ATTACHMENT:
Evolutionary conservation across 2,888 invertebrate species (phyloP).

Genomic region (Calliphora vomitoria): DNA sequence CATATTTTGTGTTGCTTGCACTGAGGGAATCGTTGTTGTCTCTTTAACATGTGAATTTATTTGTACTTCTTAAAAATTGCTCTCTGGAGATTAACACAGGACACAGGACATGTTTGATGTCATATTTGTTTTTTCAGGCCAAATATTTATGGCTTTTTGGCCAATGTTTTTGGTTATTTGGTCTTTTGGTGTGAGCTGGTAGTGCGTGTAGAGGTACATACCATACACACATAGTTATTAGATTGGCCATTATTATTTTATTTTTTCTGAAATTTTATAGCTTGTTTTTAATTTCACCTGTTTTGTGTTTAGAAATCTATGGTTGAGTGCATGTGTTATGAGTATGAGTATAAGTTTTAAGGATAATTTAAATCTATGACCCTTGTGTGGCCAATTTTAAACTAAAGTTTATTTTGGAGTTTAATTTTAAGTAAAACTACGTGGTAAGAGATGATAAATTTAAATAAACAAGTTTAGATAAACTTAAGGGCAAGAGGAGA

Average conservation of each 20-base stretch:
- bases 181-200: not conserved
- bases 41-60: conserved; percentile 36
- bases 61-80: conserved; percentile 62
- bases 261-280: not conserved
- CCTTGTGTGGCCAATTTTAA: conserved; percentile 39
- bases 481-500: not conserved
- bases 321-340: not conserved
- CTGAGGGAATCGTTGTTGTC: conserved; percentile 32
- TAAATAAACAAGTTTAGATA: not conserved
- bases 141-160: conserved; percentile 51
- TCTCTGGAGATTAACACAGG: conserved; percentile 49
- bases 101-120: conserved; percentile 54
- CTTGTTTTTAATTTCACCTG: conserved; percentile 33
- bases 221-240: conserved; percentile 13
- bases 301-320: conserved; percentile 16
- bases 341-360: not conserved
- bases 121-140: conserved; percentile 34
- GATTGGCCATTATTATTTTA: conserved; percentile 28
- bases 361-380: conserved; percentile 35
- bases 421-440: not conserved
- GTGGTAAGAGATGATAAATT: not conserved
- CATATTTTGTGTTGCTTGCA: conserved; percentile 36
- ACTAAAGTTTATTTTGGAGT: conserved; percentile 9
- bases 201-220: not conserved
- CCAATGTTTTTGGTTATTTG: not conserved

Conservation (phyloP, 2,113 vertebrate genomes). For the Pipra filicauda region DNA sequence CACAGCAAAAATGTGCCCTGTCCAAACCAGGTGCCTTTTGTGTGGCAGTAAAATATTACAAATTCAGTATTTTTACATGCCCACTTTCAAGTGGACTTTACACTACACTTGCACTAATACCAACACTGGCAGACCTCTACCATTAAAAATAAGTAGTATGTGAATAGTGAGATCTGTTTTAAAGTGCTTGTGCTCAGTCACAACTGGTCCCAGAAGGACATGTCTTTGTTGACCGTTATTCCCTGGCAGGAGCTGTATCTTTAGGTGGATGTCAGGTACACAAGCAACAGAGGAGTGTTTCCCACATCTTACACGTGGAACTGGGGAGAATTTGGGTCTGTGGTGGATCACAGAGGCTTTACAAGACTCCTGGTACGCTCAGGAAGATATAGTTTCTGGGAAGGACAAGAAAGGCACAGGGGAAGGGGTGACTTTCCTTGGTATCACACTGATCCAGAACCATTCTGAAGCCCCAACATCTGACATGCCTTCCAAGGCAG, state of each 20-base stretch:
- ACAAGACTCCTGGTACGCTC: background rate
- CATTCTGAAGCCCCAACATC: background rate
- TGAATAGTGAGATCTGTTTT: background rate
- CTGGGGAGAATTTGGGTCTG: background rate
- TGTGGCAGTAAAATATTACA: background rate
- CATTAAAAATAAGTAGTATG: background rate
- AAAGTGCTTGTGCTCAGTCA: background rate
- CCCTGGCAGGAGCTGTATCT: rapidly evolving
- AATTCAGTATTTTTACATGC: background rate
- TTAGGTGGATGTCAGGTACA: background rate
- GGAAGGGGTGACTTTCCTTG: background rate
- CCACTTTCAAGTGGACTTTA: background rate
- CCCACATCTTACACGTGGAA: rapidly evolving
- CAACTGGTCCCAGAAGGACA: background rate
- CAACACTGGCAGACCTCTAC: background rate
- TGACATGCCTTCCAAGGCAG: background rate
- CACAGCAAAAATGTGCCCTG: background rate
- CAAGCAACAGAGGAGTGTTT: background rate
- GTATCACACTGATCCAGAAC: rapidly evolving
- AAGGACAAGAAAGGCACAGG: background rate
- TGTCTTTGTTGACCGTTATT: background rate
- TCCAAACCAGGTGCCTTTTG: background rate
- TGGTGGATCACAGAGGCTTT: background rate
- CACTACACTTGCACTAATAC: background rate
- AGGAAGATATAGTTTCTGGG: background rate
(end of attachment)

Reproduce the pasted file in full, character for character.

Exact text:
Evolutionary conservation across 2,888 invertebrate species (phyloP).

Genomic region (Calliphora vomitoria): DNA sequence CATATTTTGTGTTGCTTGCACTGAGGGAATCGTTGTTGTCTCTTTAACATGTGAATTTATTTGTACTTCTTAAAAATTGCTCTCTGGAGATTAACACAGGACACAGGACATGTTTGATGTCATATTTGTTTTTTCAGGCCAAATATTTATGGCTTTTTGGCCAATGTTTTTGGTTATTTGGTCTTTTGGTGTGAGCTGGTAGTGCGTGTAGAGGTACATACCATACACACATAGTTATTAGATTGGCCATTATTATTTTATTTTTTCTGAAATTTTATAGCTTGTTTTTAATTTCACCTGTTTTGTGTTTAGAAATCTATGGTTGAGTGCATGTGTTATGAGTATGAGTATAAGTTTTAAGGATAATTTAAATCTATGACCCTTGTGTGGCCAATTTTAAACTAAAGTTTATTTTGGAGTTTAATTTTAAGTAAAACTACGTGGTAAGAGATGATAAATTTAAATAAACAAGTTTAGATAAACTTAAGGGCAAGAGGAGA

Average conservation of each 20-base stretch:
- bases 181-200: not conserved
- bases 41-60: conserved; percentile 36
- bases 61-80: conserved; percentile 62
- bases 261-280: not conserved
- CCTTGTGTGGCCAATTTTAA: conserved; percentile 39
- bases 481-500: not conserved
- bases 321-340: not conserved
- CTGAGGGAATCGTTGTTGTC: conserved; percentile 32
- TAAATAAACAAGTTTAGATA: not conserved
- bases 141-160: conserved; percentile 51
- TCTCTGGAGATTAACACAGG: conserved; percentile 49
- bases 101-120: conserved; percentile 54
- CTTGTTTTTAATTTCACCTG: conserved; percentile 33
- bases 221-240: conserved; percentile 13
- bases 301-320: conserved; percentile 16
- bases 341-360: not conserved
- bases 121-140: conserved; percentile 34
- GATTGGCCATTATTATTTTA: conserved; percentile 28
- bases 361-380: conserved; percentile 35
- bases 421-440: not conserved
- GTGGTAAGAGATGATAAATT: not conserved
- CATATTTTGTGTTGCTTGCA: conserved; percentile 36
- ACTAAAGTTTATTTTGGAGT: conserved; percentile 9
- bases 201-220: not conserved
- CCAATGTTTTTGGTTATTTG: not conserved

Conservation (phyloP, 2,113 vertebrate genomes). For the Pipra filicauda region DNA sequence CACAGCAAAAATGTGCCCTGTCCAAACCAGGTGCCTTTTGTGTGGCAGTAAAATATTACAAATTCAGTATTTTTACATGCCCACTTTCAAGTGGACTTTACACTACACTTGCACTAATACCAACACTGGCAGACCTCTACCATTAAAAATAAGTAGTATGTGAATAGTGAGATCTGTTTTAAAGTGCTTGTGCTCAGTCACAACTGGTCCCAGAAGGACATGTCTTTGTTGACCGTTATTCCCTGGCAGGAGCTGTATCTTTAGGTGGATGTCAGGTACACAAGCAACAGAGGAGTGTTTCCCACATCTTACACGTGGAACTGGGGAGAATTTGGGTCTGTGGTGGATCACAGAGGCTTTACAAGACTCCTGGTACGCTCAGGAAGATATAGTTTCTGGGAAGGACAAGAAAGGCACAGGGGAAGGGGTGACTTTCCTTGGTATCACACTGATCCAGAACCATTCTGAAGCCCCAACATCTGACATGCCTTCCAAGGCAG, state of each 20-base stretch:
- ACAAGACTCCTGGTACGCTC: background rate
- CATTCTGAAGCCCCAACATC: background rate
- TGAATAGTGAGATCTGTTTT: background rate
- CTGGGGAGAATTTGGGTCTG: background rate
- TGTGGCAGTAAAATATTACA: background rate
- CATTAAAAATAAGTAGTATG: background rate
- AAAGTGCTTGTGCTCAGTCA: background rate
- CCCTGGCAGGAGCTGTATCT: rapidly evolving
- AATTCAGTATTTTTACATGC: background rate
- TTAGGTGGATGTCAGGTACA: background rate
- GGAAGGGGTGACTTTCCTTG: background rate
- CCACTTTCAAGTGGACTTTA: background rate
- CCCACATCTTACACGTGGAA: rapidly evolving
- CAACTGGTCCCAGAAGGACA: background rate
- CAACACTGGCAGACCTCTAC: background rate
- TGACATGCCTTCCAAGGCAG: background rate
- CACAGCAAAAATGTGCCCTG: background rate
- CAAGCAACAGAGGAGTGTTT: background rate
- GTATCACACTGATCCAGAAC: rapidly evolving
- AAGGACAAGAAAGGCACAGG: background rate
- TGTCTTTGTTGACCGTTATT: background rate
- TCCAAACCAGGTGCCTTTTG: background rate
- TGGTGGATCACAGAGGCTTT: background rate
- CACTACACTTGCACTAATAC: background rate
- AGGAAGATATAGTTTCTGGG: background rate